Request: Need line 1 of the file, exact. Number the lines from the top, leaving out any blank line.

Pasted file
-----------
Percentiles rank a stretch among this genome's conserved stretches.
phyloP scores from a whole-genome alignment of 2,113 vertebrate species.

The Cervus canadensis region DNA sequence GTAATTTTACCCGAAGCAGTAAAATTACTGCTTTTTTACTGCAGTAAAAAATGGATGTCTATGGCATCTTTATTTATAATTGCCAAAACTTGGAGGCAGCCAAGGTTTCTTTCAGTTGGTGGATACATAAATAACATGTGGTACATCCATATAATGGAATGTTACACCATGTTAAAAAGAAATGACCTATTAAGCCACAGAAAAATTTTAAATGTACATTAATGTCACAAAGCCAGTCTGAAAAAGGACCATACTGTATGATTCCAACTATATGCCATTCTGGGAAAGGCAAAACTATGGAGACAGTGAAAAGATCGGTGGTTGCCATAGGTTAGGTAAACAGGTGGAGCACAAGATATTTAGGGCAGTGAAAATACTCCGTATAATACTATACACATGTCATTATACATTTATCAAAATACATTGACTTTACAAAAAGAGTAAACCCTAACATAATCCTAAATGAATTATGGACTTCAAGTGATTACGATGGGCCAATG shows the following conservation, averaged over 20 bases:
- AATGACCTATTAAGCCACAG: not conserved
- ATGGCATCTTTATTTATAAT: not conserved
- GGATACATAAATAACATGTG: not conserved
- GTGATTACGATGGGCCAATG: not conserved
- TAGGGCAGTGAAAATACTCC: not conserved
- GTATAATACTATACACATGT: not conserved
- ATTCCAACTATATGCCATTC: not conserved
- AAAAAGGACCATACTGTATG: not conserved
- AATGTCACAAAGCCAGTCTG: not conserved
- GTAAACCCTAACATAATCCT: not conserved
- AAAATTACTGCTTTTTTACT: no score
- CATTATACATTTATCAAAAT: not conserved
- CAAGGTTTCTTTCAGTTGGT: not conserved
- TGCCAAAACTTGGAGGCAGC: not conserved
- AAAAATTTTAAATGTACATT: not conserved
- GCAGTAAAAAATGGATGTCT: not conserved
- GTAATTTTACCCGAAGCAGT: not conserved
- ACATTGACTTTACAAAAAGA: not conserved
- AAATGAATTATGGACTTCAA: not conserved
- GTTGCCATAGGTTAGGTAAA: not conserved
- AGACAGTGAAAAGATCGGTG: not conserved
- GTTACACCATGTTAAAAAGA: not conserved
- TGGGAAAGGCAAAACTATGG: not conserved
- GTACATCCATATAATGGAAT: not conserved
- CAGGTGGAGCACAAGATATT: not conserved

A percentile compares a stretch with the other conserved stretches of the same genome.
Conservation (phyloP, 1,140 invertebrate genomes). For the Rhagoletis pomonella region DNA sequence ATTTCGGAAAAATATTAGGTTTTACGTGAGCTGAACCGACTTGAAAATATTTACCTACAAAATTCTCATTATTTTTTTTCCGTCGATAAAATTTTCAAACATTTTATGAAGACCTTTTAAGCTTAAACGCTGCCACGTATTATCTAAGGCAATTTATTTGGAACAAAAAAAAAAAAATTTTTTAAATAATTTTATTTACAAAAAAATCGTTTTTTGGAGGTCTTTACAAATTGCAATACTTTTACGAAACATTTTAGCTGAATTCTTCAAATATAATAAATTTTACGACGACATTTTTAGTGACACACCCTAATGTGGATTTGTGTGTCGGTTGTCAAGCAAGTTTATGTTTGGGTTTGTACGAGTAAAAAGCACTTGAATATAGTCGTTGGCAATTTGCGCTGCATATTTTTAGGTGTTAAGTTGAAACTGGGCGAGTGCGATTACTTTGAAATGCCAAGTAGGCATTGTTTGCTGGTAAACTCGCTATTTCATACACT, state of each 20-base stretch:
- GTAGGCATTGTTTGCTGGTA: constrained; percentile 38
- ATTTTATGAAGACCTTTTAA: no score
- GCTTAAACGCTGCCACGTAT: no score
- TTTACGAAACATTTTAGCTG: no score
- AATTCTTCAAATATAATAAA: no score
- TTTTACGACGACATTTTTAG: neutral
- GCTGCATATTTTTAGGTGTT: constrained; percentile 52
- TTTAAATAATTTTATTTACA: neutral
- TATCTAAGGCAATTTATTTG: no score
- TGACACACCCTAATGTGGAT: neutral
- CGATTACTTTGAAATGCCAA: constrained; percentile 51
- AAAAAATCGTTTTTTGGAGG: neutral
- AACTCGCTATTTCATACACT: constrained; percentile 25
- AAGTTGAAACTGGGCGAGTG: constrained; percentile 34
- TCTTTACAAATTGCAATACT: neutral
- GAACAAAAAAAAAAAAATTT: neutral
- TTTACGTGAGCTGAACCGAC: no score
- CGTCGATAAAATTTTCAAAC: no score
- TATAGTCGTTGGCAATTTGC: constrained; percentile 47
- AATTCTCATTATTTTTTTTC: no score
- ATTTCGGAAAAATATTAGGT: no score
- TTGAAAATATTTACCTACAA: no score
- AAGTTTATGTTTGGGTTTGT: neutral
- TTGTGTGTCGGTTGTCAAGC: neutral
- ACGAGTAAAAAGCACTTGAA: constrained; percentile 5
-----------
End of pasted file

Percentiles rank a stretch among this genome's conserved stretches.